Every summer, princes from the twelve branches of the Order visit Miramore to study the charming arts. A group of professors - made up of both male and female educators - teach the young men manners, etiquette, and other such things relating to courtship. Some of the girls on the island get all dressed up and giggly when they try to woo the princes. Gracepearl and her two closest female friends, Lu and Nuff, also watch the princes when they arrive at Miramore, but they'd rather talk about the boys amongst themselves than throw themselves at them. While they wouldn't mind catching a princely eye, the girls have bigger priorities and family obligations to fulfill: Nuff assists her mother with her laundry work; Lu helps with her family's cleaning work, though she'd rather be baking; and though Gracepearl has a talent for making windchimes, she isn't talented at cooking, but she helps her father, the town cook, as much as possible. This summer, the pool of princes include Sir Richard, a handsome soldier who proves to be a very nice soul; Sir Humbert, a conceited boy whom the girls dub Sir Humpty (as in Dumpty); and Sir Peter, another nice fellow, who looks like a pirate with his pierced ear and long ponytail.

As Mackree pointed out, Gracepearl could leave the island with one of the princes. She is torn - the classic "should I stay or should I go?" conundrum. She wants to stay with Mackree, with her father, with her friends, but also keeps having dreams of her being elsewhere, somewhere that she's providing help to those who need it. She has no desire to marry a prince, but she realizes that could be the way she uncovers her destiny:

I know now that I want something more than the wifely life on Miramore, cooking and cleaning and such. I want to make a difference out there in the world beyond, serve in some purposeful way. I want to mark my footprints, my handprints, on a bigger beach.

Later:

If I marry a prince...I'll have to take his name. That gives me an unpleasant feeling. Why does a girl have to give up her name? Is a girl's name less important than a boy's? I think not.

Gracepearl's mother instilled wonderful values in her only child. She told her what really mattered was "[y]our presence, not the presents." Sadly, she died when Gracepearl was only eight years old. Before she passed away from consumption, she prepared ten gifts for her daughter, each with a letter attached, one for each year up to Gracepearl's eighteenth birthday. These gifts are locked away in a special trunk to which only her father has the key, and she's never tried to open it, never having felt the need to ruin the surprises her mother so lovingly and carefully set up for her. Little does she know just how surprising the last three gifts in the trunk will be, and what they will mean to her and for her.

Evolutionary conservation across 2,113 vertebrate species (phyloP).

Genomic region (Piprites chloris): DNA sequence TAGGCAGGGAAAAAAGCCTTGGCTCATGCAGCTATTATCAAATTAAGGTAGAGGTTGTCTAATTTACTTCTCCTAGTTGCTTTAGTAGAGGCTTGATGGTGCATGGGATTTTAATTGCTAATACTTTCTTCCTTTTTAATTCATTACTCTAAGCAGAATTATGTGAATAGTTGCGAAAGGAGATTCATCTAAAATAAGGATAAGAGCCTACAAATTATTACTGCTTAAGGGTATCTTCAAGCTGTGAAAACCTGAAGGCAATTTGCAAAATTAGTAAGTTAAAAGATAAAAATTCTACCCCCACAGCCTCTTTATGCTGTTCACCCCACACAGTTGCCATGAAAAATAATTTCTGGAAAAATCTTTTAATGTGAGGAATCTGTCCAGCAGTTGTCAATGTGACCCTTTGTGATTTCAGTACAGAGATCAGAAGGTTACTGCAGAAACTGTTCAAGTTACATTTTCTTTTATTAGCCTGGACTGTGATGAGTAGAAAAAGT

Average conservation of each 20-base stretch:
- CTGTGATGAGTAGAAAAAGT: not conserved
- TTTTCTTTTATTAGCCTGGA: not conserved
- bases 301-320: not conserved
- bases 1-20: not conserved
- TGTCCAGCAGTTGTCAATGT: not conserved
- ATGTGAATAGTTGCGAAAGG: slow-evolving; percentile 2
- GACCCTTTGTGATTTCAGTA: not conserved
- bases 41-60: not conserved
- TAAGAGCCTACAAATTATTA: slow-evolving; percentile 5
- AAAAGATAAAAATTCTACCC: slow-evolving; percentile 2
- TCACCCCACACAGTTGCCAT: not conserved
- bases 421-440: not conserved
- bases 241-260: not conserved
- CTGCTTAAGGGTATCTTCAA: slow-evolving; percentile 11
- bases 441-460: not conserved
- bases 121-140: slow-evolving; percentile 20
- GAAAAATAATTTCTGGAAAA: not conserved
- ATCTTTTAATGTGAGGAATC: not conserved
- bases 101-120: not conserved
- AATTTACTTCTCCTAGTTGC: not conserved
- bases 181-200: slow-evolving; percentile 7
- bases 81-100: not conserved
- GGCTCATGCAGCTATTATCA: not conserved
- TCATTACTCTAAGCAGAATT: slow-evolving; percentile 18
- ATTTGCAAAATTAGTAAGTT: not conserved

Gracepearl is a gentle girl with a good head on her shoulders. Her appreciation for her parents and her friends is admirable. When her father has a health scare, she is right by his side. When Lu and Nuff express interest in some of the princes - princes who have shown their interest in Gracepearl - she tries to pair those princes up with her dearest friends rather than courting them herself. Her mother is often on her mind, as she speaks to her mother in her thoughts and thinks of the nursery rhymes they loved to recite. (Each chapter also begins with a piece of a nursery rhyme.) She finds solace while talking walks by herself or collecting skipping stones and shells on the beach. Where, though, will she find herself at summer's end?

A Pearl Among Princes by Coleen Murtagh Paratore is perfect for fans of Princess Academy by Shannon Hale and Palace of Mirrors by Margaret Peterson Haddix. It's also a good recommendation for a young reader who wants a book with a little bit of romance, because this is clean and age-appropriate. With short chapters, a straightforward plot, and a diverse cast of memorable characters led by a kindhearted protagonist, what's not to love?

Recommended for ages 8 and up.

* Mackree is pronounced muh-kree. In Gaelic, "mo chroi" means "my heart."

Read my reviews of The Funeral Director's Son and Kip Campbell's Gift by Coleen Murtagh Paratore.

I very much enjoy Paratore's series of books called From the Life of Willa Havisham, aka The Wedding Planner's Daughter books, and intend to write a review of those as well. I also like her Sunny Holiday series for younger readers.